EEOC Announces Final Rule Implementing Regulations to Enforce and Clarify the Pregnant Workers Fairness Act

On April 15, 2024, the Equal Employment Opportunity Commission (EEOC) published a Final Rule to implement regulations aimed at enforcing the Pregnant Workers Fairness Act (PWFA).

What is the Pregnant Workers Fairness Act (PWFA)?

The PWFA, which became effective on June 27, 2023, requires private and public sector employers (including state and local governments) with 15 or more employees to provide reasonable accommodations for qualified employees or applicants with known limitations – whether physical or mental – relating to or arising out of pregnancy, childbirth, or related medical conditions, unless doing so would cause an undue hardship on the employer.

Pregnant Business WomanThe EEOC Addressed Public Comments on Proposed Regulations

The EEOC published its Notice of Proposed Rulemaking (NPRM) on this matter on August 11, 2023. Learn more about the EEOC's NPRM in our blog post.

Following the EEOC's publication of its NPRM, the EEOC considered public comments on its proposed regulations, including those relating to how certain terms in the PWFA should be interpreted.

1. How an Employee or Applicant "Qualifies" Under the PWFA

As to how an employee or applicant may be "qualified" to perform the essential functions of the job, the Final Rule explains that this term has two applicable definitions:

  1. First, an individual who, with or without reasonable accommodation, can perform the essential functions of the employment position.
  2. Second, an individual may be qualified even if they cannot perform one or more essential job functions if:

(a) the inability to perform is "temporary;"

(b) the employee could perform the essential function(s) "in the near future;" and

(c) the inability to perform the essential function(s) can be reasonably accommodated.

2. "In the Near Future" Requirement Determined on a Case-by-Case Basis

In addressing this second category of "qualified" individuals, the Final Rule diverges from the NPRM in a meaningful but nuanced way. The proposed regulations sought to define "in the near future" as "generally 40 weeks from the start of the temporary suspension of an essential function" for workers, regardless of whether the condition was pregnancy, childbirth, or a related medical condition.

Conversely, the Final Rule states that whether an employee can perform essential job function(s) "in the near future" should be determined on a case-by-case basis for situations not involving a current pregnancy, whereas the 40-week time period should apply to workers who are currently pregnant. The EEOC explained that because pregnancy, by definition, is not indefinite, defining "in the near future" to be the length of a pregnancy is consistent with the purpose of the PWFA. Distinguishing between pregnancy and other conditions, the EEOC reasoned that other conditions, unlike pregnancy, may be indefinite and, therefore, require a different analysis.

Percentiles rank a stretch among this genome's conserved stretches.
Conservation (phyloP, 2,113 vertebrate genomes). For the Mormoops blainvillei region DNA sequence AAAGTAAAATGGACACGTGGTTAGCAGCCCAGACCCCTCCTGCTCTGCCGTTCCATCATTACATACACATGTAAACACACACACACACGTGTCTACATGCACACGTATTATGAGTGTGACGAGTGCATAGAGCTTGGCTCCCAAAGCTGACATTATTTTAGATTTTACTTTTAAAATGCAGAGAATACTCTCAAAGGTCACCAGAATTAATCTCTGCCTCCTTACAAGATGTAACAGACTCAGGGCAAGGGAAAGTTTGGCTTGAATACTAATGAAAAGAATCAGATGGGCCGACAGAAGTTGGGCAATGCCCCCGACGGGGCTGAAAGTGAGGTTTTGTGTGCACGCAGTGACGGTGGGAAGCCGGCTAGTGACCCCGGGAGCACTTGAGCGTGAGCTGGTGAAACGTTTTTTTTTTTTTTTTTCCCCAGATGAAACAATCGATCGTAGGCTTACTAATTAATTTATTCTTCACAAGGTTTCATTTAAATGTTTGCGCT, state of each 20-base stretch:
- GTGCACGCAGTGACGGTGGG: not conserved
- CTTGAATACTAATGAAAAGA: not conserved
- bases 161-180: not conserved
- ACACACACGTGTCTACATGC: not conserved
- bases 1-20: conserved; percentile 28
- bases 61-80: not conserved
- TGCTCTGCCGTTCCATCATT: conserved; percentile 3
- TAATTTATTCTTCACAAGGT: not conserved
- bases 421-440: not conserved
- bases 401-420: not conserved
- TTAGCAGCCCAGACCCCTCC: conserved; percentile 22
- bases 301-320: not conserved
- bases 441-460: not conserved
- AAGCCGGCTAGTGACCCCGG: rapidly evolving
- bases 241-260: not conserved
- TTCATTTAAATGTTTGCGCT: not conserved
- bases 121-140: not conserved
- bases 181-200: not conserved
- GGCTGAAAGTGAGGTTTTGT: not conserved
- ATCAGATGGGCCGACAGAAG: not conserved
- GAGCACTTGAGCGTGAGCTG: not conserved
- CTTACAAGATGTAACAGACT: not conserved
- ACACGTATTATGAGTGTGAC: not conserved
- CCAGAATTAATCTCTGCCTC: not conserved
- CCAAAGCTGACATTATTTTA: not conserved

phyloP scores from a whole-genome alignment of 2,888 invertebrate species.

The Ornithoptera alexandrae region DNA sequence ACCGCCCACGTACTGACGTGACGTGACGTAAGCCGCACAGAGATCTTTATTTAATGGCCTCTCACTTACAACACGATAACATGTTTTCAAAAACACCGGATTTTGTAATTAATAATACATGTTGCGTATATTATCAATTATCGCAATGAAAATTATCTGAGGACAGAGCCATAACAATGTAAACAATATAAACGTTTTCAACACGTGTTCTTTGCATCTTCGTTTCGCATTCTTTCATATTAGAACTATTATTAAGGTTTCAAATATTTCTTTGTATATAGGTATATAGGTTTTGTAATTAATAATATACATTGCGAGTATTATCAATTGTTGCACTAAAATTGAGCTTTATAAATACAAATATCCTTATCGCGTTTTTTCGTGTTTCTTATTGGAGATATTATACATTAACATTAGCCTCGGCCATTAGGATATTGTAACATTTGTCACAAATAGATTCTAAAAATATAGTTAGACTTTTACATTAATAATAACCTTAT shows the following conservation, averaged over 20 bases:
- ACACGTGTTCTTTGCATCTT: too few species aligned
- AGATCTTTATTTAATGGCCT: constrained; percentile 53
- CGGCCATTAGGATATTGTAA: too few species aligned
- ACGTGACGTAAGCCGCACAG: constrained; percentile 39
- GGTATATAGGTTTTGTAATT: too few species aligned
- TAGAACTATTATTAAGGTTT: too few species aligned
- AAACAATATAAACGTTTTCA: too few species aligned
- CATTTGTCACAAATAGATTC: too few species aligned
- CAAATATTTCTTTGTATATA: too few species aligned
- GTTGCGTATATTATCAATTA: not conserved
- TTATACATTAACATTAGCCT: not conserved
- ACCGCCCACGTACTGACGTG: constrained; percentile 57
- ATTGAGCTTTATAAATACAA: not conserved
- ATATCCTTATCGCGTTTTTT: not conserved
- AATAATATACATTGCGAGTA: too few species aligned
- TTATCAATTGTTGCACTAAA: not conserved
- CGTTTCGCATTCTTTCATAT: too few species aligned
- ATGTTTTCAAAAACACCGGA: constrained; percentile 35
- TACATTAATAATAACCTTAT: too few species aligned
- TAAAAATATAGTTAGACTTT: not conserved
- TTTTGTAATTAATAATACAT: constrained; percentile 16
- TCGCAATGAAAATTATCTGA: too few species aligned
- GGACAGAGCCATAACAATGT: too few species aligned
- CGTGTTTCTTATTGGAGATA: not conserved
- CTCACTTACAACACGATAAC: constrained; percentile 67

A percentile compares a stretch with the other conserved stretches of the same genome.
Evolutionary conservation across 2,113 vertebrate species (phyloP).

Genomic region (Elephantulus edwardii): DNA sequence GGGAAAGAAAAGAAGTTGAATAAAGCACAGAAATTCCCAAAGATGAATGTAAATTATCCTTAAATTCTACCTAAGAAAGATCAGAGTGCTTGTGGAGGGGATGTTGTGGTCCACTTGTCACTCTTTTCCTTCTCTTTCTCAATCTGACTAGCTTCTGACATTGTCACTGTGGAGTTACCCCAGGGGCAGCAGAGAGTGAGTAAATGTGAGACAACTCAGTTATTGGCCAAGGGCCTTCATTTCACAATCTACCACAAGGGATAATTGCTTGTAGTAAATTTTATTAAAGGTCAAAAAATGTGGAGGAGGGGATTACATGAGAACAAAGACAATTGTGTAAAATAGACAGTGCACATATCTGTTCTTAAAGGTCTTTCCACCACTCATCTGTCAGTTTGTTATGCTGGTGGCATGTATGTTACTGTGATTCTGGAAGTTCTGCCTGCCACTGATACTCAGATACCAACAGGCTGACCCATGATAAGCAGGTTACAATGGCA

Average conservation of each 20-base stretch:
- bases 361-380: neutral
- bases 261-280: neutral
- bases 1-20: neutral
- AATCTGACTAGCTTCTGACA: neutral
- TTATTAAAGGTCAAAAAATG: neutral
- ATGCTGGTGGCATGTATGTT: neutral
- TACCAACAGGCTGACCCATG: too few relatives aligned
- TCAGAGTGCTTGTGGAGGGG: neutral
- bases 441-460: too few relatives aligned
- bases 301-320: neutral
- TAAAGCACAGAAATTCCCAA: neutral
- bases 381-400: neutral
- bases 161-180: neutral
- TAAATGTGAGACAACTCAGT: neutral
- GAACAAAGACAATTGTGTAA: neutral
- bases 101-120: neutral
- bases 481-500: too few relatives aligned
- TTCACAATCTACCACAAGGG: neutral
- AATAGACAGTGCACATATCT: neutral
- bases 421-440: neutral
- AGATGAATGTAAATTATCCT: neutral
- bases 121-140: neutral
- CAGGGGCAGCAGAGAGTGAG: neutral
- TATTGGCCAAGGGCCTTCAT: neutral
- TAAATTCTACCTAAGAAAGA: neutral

3. EEOC Declines to Delete, Add, or Modify the PWFA's Listed Conditions

The EEOC also responded to public comments requesting that it delete, add, or otherwise modify the listed conditions included in its examples of "pregnancy, childbirth, or related medical conditions," such as lactation, miscarriage, stillbirth, having or choosing not to have an abortion, and more.

The EEOC resoundingly rejected these requests, explaining that the listed examples are non-exhaustive and consistent with the definition of "pregnancy, childbirth, or related medical conditions" provided in Title VII of the Civil Rights Act of 1964, as amended by the Pregnancy Discrimination Act.

The EEOC also pushed back on comments that creating such a list of potential "related medical conditions" exceeded its authority, stressing that the determination of whether a condition is or may be a medical condition related to pregnancy or childbirth is fact-specific and must be determined on a case-by-case basis.

What is Next for Employers?

The Final Rule is scheduled to be published in the Federal Register on April 19, 2024, and will become effective 60 days after publication on or around June 18, 2024. Employers should take note of the EEOC's following resources for guidance on the Final Rule: